—The Atlantic

“Heavy is one of the most important and intense books of the year because of the unyielding, profoundly original and utterly heartbreaking way it addresses and undermines expectations for what exactly it’s like to possess and make use of a male black body in America … the book thunders as an indictment of hope, a condemnation of anyone ever looking forward.”
—LA Times

“Staggering … Laymon lays out his life with startling introspection. Heavy is comforting in its familiarity, yet exacting in its originality … Laymon subtitled his book, ‘An American Memoir,’ and that’s more than a grandiose proclamation. He is a son of this nation whose soil is stained with the blood and sweat of his ancestors. In a country both deserving of his love and hate, Laymon is distinctly American. Like the woman who raised him and the woman who raised her, he carries that weight, finding uplift from sorrow and shelter from the storms that batter black bodies.”
—Boston Globe

“Heavy is a compelling record of American violence and family violence, and the wide, rutted embrace of family love … Kiese Laymon is a star in the American literary firmament, with a voice that is courageous, honest, loving, and singularly beautiful. Heavy is at once a paean to the Deep South, a condemnation of our fat-averse culture, and a brilliantly rendered memoir of growing up black, and bookish, and entangled in a family that is as challenging as it is grounding.”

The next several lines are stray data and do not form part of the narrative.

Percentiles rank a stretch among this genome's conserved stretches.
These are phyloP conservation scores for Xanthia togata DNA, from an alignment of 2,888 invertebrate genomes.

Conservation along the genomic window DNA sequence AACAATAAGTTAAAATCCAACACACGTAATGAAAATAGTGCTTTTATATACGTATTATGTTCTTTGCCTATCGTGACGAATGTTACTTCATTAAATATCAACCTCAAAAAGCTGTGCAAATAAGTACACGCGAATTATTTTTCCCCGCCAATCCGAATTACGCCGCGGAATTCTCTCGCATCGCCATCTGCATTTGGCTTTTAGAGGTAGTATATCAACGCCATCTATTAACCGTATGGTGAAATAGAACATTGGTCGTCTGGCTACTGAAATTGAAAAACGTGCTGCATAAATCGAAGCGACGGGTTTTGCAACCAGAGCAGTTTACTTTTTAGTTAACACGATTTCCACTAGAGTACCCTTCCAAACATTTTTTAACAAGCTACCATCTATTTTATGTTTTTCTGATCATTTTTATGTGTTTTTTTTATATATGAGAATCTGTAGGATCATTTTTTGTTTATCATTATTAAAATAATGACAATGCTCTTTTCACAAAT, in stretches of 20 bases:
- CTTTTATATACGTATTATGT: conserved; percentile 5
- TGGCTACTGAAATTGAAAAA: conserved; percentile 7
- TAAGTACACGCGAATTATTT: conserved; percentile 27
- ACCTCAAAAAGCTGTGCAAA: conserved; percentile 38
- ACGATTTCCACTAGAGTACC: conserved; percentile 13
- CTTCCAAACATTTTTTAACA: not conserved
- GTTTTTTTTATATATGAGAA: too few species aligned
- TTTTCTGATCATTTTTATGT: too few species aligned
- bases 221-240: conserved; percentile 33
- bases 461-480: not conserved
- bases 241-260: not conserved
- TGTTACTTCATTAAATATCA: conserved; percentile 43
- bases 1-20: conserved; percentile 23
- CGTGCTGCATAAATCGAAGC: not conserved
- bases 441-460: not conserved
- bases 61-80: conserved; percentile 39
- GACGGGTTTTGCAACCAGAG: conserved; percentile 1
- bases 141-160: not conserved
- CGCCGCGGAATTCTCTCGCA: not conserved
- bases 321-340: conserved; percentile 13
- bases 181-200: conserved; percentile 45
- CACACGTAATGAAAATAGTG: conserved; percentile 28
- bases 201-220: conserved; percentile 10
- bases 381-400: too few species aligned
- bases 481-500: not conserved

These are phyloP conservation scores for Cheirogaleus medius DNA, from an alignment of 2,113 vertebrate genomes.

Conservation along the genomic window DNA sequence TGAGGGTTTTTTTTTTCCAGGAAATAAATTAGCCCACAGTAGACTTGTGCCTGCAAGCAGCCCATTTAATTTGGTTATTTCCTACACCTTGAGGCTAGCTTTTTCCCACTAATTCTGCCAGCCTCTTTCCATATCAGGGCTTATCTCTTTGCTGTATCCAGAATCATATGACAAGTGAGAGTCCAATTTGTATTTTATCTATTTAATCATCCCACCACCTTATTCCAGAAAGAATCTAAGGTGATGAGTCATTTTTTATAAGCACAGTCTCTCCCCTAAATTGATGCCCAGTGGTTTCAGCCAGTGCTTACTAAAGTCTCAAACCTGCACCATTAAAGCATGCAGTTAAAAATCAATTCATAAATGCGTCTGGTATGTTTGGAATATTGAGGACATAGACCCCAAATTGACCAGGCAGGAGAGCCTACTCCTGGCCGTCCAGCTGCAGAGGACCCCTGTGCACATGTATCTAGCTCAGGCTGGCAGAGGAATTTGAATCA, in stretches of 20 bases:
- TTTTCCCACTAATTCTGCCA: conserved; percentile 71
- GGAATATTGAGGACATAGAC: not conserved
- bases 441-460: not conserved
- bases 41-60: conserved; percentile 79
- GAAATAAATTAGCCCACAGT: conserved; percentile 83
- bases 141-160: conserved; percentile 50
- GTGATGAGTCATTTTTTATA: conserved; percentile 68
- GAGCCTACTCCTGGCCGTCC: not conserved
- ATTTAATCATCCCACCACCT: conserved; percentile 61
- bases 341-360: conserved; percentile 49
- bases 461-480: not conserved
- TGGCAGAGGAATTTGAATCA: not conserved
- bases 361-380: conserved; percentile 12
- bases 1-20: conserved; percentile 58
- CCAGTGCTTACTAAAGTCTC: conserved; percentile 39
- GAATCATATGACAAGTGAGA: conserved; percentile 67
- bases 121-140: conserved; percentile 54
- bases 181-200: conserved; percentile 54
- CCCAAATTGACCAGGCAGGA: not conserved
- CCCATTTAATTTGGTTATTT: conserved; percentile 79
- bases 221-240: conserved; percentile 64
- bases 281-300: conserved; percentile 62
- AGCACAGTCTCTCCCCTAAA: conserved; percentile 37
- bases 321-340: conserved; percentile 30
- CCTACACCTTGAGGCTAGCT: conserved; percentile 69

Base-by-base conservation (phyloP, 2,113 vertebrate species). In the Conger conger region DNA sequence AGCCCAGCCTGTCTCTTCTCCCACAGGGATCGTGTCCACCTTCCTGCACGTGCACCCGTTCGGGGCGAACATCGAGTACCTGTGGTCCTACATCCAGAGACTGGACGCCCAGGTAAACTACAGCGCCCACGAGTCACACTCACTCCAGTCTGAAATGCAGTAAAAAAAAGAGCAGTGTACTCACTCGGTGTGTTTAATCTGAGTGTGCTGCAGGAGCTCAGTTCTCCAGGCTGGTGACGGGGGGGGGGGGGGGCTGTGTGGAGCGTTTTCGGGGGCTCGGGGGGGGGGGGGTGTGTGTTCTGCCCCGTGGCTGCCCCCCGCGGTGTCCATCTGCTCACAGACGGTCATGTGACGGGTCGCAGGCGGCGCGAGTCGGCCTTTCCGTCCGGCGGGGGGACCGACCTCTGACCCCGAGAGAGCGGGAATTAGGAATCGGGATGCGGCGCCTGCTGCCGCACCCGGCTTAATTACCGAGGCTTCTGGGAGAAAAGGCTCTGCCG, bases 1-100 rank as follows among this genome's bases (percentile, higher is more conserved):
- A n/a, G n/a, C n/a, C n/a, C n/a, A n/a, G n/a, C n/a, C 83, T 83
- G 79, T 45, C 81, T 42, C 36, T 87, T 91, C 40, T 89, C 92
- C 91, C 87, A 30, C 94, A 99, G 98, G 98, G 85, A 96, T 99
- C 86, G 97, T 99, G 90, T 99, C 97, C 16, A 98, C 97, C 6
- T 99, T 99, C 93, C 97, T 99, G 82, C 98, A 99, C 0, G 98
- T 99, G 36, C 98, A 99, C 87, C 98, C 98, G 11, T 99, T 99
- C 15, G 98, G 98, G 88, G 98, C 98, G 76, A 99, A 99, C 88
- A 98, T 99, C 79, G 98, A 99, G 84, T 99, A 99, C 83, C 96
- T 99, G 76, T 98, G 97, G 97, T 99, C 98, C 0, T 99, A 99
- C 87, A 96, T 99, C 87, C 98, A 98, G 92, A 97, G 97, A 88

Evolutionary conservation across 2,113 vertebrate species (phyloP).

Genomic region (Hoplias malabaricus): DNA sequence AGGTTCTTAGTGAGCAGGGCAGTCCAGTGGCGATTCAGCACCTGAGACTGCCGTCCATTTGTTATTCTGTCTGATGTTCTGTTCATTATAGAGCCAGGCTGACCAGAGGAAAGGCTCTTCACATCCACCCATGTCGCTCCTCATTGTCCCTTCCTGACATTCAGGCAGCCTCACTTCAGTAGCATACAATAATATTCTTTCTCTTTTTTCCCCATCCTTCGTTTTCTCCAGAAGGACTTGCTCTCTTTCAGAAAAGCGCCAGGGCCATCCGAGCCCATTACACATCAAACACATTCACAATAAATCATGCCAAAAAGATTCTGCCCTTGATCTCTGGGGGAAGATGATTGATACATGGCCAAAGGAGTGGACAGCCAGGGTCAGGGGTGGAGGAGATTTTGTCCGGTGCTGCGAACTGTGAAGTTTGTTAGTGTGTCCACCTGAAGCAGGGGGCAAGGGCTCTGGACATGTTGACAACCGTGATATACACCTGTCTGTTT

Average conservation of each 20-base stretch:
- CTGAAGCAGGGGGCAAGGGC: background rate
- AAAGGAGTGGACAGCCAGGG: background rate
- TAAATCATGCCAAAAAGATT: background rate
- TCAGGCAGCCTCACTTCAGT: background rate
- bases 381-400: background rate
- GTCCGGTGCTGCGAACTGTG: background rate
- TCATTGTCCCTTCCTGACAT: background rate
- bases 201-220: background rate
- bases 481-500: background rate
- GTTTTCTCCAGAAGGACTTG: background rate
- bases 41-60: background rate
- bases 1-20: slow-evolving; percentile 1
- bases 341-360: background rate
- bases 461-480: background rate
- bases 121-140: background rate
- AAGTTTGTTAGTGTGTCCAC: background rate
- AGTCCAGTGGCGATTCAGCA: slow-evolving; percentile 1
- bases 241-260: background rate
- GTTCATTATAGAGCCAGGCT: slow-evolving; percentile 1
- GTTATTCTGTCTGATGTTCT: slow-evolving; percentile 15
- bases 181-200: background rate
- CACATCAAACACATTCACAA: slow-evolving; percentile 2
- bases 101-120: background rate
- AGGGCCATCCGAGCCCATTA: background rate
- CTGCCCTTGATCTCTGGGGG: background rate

—NPR.org

“Weight is both unavoidably corporeal and a load-bearing metaphor in novelist-essayist Kiese Laymon’s sharp, (self-)lacerating memoir, addressed to the single teen mom turned professor who raised him to become exceptional…a deeply personal book, where race, class, and the scars of sexual violence are front and center.”
—New York Magazine

“Laymon’s memoir is a reckoning, pulling from his own experience growing up poor and black in Jackson, Mississippi, and tracking the most influential relationships, for better or worse, of his life: with his brilliant but struggling single mother, his loving grandma, his body and the ways he nurtures and punishes it, his education and creativity, and the white privilege that drives the world around him…with shrewd analysis, sharp wit, and great vulnerability — Laymon forces the reader to fully consider the effects of the nation’s inability to reconcile its pride and ambition with its shameful history.”
—Buzzfeed

“Laymon examines his relationship with his mother growing up as a black man in the South, exploring how racial violence suffered by both impacts his physical and emotional selves.”
—Time

“Spectacular … So artfully crafted, miraculously personal, and continuously disarming, this is, at its essence, powerful writing about the power of writing.”
—Booklist, starred